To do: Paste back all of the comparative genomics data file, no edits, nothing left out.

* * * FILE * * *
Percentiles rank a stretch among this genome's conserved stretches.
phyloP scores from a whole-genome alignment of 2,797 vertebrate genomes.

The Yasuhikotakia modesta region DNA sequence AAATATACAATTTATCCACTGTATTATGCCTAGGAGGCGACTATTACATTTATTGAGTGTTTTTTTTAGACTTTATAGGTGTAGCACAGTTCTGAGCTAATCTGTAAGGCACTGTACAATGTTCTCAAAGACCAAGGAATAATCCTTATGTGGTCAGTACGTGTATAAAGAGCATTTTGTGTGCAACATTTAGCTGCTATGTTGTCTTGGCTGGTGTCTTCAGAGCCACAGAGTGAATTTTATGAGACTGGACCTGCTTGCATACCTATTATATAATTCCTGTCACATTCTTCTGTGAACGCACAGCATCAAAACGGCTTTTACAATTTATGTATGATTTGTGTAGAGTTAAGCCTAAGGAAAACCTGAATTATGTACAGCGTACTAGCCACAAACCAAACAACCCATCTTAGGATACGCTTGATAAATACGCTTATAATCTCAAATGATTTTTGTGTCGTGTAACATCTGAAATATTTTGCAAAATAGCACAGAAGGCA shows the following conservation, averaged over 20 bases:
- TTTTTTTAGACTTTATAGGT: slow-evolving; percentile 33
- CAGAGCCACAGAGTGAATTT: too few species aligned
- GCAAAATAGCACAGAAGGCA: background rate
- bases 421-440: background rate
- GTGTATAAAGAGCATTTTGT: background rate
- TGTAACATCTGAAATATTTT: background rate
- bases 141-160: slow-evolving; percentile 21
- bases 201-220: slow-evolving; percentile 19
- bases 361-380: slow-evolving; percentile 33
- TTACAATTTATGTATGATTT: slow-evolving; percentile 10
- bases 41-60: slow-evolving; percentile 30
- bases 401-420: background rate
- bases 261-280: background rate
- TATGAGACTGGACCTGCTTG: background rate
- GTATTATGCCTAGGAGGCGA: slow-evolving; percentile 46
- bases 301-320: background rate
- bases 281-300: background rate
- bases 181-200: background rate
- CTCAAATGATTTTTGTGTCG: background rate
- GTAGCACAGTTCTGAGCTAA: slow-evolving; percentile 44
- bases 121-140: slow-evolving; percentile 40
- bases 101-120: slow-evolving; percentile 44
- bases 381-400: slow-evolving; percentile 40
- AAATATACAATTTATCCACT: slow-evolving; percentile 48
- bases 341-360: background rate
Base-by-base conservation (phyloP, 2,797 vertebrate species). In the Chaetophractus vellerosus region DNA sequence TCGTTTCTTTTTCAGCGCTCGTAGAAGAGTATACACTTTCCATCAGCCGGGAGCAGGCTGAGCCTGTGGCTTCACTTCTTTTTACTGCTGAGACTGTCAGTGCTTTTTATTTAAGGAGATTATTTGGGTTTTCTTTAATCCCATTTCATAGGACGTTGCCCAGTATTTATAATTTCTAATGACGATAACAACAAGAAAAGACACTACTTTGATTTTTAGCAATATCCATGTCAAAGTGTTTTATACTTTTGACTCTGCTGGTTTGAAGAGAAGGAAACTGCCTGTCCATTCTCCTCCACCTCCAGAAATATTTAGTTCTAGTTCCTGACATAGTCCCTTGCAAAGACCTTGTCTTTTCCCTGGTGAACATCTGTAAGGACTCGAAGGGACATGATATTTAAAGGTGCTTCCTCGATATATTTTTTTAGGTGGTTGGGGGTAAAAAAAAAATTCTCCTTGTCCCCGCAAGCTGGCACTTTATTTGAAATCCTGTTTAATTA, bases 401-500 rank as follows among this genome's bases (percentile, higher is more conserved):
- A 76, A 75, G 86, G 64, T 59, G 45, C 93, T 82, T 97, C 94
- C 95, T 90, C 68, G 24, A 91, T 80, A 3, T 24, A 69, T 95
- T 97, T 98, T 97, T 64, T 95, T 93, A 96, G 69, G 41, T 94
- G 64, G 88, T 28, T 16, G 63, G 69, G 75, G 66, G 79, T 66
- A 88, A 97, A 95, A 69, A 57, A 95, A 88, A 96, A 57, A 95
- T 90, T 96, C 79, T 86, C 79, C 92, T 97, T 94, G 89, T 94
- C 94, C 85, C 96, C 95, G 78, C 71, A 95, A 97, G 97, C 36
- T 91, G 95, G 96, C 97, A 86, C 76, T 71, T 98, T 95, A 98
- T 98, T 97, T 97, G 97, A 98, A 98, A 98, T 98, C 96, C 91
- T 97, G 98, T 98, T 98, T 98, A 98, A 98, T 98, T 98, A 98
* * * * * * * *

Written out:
Percentiles rank a stretch among this genome's conserved stretches.
phyloP scores from a whole-genome alignment of 2,797 vertebrate genomes.

The Yasuhikotakia modesta region DNA sequence AAATATACAATTTATCCACTGTATTATGCCTAGGAGGCGACTATTACATTTATTGAGTGTTTTTTTTAGACTTTATAGGTGTAGCACAGTTCTGAGCTAATCTGTAAGGCACTGTACAATGTTCTCAAAGACCAAGGAATAATCCTTATGTGGTCAGTACGTGTATAAAGAGCATTTTGTGTGCAACATTTAGCTGCTATGTTGTCTTGGCTGGTGTCTTCAGAGCCACAGAGTGAATTTTATGAGACTGGACCTGCTTGCATACCTATTATATAATTCCTGTCACATTCTTCTGTGAACGCACAGCATCAAAACGGCTTTTACAATTTATGTATGATTTGTGTAGAGTTAAGCCTAAGGAAAACCTGAATTATGTACAGCGTACTAGCCACAAACCAAACAACCCATCTTAGGATACGCTTGATAAATACGCTTATAATCTCAAATGATTTTTGTGTCGTGTAACATCTGAAATATTTTGCAAAATAGCACAGAAGGCA shows the following conservation, averaged over 20 bases:
- TTTTTTTAGACTTTATAGGT: slow-evolving; percentile 33
- CAGAGCCACAGAGTGAATTT: too few species aligned
- GCAAAATAGCACAGAAGGCA: background rate
- bases 421-440: background rate
- GTGTATAAAGAGCATTTTGT: background rate
- TGTAACATCTGAAATATTTT: background rate
- bases 141-160: slow-evolving; percentile 21
- bases 201-220: slow-evolving; percentile 19
- bases 361-380: slow-evolving; percentile 33
- TTACAATTTATGTATGATTT: slow-evolving; percentile 10
- bases 41-60: slow-evolving; percentile 30
- bases 401-420: background rate
- bases 261-280: background rate
- TATGAGACTGGACCTGCTTG: background rate
- GTATTATGCCTAGGAGGCGA: slow-evolving; percentile 46
- bases 301-320: background rate
- bases 281-300: background rate
- bases 181-200: background rate
- CTCAAATGATTTTTGTGTCG: background rate
- GTAGCACAGTTCTGAGCTAA: slow-evolving; percentile 44
- bases 121-140: slow-evolving; percentile 40
- bases 101-120: slow-evolving; percentile 44
- bases 381-400: slow-evolving; percentile 40
- AAATATACAATTTATCCACT: slow-evolving; percentile 48
- bases 341-360: background rate
Base-by-base conservation (phyloP, 2,797 vertebrate species). In the Chaetophractus vellerosus region DNA sequence TCGTTTCTTTTTCAGCGCTCGTAGAAGAGTATACACTTTCCATCAGCCGGGAGCAGGCTGAGCCTGTGGCTTCACTTCTTTTTACTGCTGAGACTGTCAGTGCTTTTTATTTAAGGAGATTATTTGGGTTTTCTTTAATCCCATTTCATAGGACGTTGCCCAGTATTTATAATTTCTAATGACGATAACAACAAGAAAAGACACTACTTTGATTTTTAGCAATATCCATGTCAAAGTGTTTTATACTTTTGACTCTGCTGGTTTGAAGAGAAGGAAACTGCCTGTCCATTCTCCTCCACCTCCAGAAATATTTAGTTCTAGTTCCTGACATAGTCCCTTGCAAAGACCTTGTCTTTTCCCTGGTGAACATCTGTAAGGACTCGAAGGGACATGATATTTAAAGGTGCTTCCTCGATATATTTTTTTAGGTGGTTGGGGGTAAAAAAAAAATTCTCCTTGTCCCCGCAAGCTGGCACTTTATTTGAAATCCTGTTTAATTA, bases 401-500 rank as follows among this genome's bases (percentile, higher is more conserved):
- A 76, A 75, G 86, G 64, T 59, G 45, C 93, T 82, T 97, C 94
- C 95, T 90, C 68, G 24, A 91, T 80, A 3, T 24, A 69, T 95
- T 97, T 98, T 97, T 64, T 95, T 93, A 96, G 69, G 41, T 94
- G 64, G 88, T 28, T 16, G 63, G 69, G 75, G 66, G 79, T 66
- A 88, A 97, A 95, A 69, A 57, A 95, A 88, A 96, A 57, A 95
- T 90, T 96, C 79, T 86, C 79, C 92, T 97, T 94, G 89, T 94
- C 94, C 85, C 96, C 95, G 78, C 71, A 95, A 97, G 97, C 36
- T 91, G 95, G 96, C 97, A 86, C 76, T 71, T 98, T 95, A 98
- T 98, T 97, T 97, G 97, A 98, A 98, A 98, T 98, C 96, C 91
- T 97, G 98, T 98, T 98, T 98, A 98, A 98, T 98, T 98, A 98